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Encouraging Aboriginal student attendance at Salisbury North R-7 School

Whatever it takes

Julie Murphy, Muriel O'Loughlin and Bronwyn Parkin contribute the following article.

Salisbury North R-7 school is a disadvantaged school in the northern suburbs of Adelaide. There are approximately 400 students in the school, including a New Arrivals Unit for English as a Second Language learners, and up to 60 Aboriginal students at any one time. Most Aboriginal families in the school are relatively stable, with strong family links. (In 2001, one senior Aboriginal elder had fourteen grandchildren in the school.) The principal had a strong history of involvement in Aboriginal education, and had recruited other educators experienced with Aboriginal learners. The Aboriginal Education Worker had worked in the school for some years, and had strong community links.

As in many Australian schools, the attendance of some of the Aboriginal students in a few families is a problem some of the time. Although the school has a strong and successful literacy program running, if students are not in the school, teachers can't teach them, so active work had to be done to improve attendance.

The following is a description of the Aboriginal Education Team's attendance strategies for one year, 2001, when the three of us were part of the team at Salisbury North R-7: Julie a classroom teacher, Muriel the Aboriginal Education Worker, and Bronwyn the coordinator of the Indigenous literacy project. Other people involved in working on attendance were the Aboriginal Education Teacher, the school principal, the trainee AEW, and the ASSPA Committee.

Some of the identified reasons for absenteeism at Salisbury North R-7 were

  • no food for breakfast or recess or lunch;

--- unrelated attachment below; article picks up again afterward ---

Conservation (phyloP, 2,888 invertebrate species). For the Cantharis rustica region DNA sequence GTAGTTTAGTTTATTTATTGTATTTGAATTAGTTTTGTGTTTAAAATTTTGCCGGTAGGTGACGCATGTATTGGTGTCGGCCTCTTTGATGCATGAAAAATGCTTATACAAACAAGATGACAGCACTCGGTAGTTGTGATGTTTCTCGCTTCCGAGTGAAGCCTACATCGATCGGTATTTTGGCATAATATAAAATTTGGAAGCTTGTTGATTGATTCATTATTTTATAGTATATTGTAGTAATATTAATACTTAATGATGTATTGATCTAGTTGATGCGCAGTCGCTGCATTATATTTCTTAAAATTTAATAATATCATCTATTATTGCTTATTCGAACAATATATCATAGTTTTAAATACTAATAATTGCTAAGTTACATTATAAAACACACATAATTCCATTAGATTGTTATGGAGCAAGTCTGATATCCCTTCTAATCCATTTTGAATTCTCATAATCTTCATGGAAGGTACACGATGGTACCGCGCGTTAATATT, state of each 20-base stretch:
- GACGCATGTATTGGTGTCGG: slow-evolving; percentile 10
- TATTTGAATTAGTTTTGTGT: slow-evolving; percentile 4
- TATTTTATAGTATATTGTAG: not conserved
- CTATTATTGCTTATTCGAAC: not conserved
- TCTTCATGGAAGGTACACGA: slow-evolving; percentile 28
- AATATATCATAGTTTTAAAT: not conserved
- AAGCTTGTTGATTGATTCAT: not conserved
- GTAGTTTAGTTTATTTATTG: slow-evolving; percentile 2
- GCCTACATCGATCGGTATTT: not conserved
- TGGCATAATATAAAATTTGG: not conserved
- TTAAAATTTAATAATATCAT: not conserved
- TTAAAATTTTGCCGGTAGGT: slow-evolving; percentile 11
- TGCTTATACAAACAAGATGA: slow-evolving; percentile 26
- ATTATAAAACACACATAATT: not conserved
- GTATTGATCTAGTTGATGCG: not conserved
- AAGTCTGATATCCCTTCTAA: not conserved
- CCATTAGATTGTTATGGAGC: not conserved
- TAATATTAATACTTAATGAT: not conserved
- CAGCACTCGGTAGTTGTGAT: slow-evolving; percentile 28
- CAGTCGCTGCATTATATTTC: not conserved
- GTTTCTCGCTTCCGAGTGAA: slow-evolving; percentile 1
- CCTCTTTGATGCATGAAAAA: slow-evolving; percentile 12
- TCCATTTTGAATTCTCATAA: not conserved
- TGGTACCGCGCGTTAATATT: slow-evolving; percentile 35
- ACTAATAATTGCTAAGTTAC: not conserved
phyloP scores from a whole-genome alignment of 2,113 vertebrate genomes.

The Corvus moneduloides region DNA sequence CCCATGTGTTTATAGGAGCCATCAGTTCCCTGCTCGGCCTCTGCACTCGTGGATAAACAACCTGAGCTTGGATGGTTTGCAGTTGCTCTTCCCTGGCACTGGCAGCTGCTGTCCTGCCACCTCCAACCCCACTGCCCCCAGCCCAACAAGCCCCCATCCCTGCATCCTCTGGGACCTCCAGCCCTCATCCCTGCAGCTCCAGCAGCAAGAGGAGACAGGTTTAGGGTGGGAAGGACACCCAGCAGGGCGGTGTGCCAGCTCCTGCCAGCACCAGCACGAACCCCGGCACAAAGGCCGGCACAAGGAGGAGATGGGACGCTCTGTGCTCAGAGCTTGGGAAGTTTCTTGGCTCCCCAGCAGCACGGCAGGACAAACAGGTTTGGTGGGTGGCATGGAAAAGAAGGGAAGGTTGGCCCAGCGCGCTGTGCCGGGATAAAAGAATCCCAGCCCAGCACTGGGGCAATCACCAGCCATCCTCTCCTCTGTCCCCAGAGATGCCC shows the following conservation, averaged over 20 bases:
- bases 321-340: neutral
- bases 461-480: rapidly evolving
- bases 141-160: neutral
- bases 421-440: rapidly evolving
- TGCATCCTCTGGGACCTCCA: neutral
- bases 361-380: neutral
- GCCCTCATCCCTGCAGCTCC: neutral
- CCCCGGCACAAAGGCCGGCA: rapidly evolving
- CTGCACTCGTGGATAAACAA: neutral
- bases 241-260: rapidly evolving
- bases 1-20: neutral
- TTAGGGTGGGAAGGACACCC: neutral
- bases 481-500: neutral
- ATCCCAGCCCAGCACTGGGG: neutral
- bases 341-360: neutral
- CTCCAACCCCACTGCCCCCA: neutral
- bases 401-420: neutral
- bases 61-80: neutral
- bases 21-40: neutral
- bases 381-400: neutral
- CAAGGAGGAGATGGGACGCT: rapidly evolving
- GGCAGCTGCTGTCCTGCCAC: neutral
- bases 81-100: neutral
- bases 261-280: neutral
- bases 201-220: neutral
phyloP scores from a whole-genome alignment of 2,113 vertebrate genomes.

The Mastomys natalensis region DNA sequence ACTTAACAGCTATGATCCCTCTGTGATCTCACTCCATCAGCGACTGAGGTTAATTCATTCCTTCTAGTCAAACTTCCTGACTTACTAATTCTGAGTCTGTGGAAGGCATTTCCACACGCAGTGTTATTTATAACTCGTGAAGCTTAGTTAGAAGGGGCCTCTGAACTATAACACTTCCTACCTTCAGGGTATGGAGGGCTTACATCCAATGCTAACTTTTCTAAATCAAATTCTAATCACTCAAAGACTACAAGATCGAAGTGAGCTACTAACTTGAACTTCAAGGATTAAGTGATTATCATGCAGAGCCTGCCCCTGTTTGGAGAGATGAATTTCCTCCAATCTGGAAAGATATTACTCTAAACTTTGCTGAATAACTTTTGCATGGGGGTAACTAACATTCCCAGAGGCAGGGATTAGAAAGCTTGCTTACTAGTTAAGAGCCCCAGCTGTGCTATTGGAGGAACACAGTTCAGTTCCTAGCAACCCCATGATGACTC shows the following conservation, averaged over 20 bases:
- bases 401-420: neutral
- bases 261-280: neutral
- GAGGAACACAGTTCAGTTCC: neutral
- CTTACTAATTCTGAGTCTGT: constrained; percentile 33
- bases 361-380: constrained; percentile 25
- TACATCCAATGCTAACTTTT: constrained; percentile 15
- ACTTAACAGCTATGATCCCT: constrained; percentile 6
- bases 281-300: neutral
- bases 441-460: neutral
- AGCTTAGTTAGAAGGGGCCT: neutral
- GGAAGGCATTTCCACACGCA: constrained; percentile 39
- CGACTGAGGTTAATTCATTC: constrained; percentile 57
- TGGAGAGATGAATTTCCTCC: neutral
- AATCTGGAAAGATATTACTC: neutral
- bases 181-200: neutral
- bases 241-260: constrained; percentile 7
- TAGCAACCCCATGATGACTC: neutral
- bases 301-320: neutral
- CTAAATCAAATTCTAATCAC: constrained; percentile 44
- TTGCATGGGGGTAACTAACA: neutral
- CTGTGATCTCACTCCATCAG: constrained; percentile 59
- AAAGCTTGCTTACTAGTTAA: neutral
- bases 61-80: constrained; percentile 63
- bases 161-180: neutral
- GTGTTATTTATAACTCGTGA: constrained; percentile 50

• shopping day once per fortnight when the social benefits money arrives;
  • more exciting social business going on at home;
  • transience: families moving frequently between two sites;
  • run out of clean clothes;
  • lack of transport for students who move out of walking distance from school; and
  • avoidance: escaping the stresses and demands of school by feigning sickness.

Listed below are the strategies we consciously employed to encourage students to come to school. They were intended to address different reasons for absence, as no one strategy would work on its own. The role of the Aboriginal Education Worker in keeping all of this together was crucial.


Strategy 1: No shame

Indigenous students formed a critical mass of the school population. This, along with their strong sense of pride and identity affirmed in the school program, and by the adults with whom they worked, as well as their community, may have contributed to reasons for students walking proudly in the school.


Strategy 2: Lunch vouchers

If a teacher realised that a child had come to school without recess or lunch, they filled out a voucher, the child took it to the canteen, and they were supplied with a simple sandwich. This system applied to all children in the school, not just Aboriginal. However, for some children, the shame of telling the teacher, or taking a pink voucher to the canteen was enough to prevent them from using the system. One classroom teacher took the simple step of filling out lunch order bags with the sandwich order. In this way, the student could put their name on the bag and put it in the lunch basket the same as other students and not look different.


Strategy 3: The Aboriginal Education pantry

There were always some children who were too embarrassed to go to the canteen, or to tell their teacher that they didn't have food. However, the Aboriginal Education team couldn't use school funds to buy food just for the Aboriginal students, nor could we work against the school canteen policy. The issue was always worse just before payday. So the AEW arranged for a locked cupboard in her room, and families put together their own bags of food on shopping day to be stored in that cupboard for their own children, like a pantry away from home. The AEW could make sure that the children were fed at school from their shopping bag each day. (A fridge has now moved into the office, and a microwave oven is planned.)


Strategy 4: The clothes whip-around

The Aboriginal Education Worker, Muriel, was amazing in the way she could rally community resources. If a family turned up without sufficient clothing, or a child was shamed to come into the classroom because they had no socks, she would disappear and find them somewhere. She could always find someone who was willing to help out.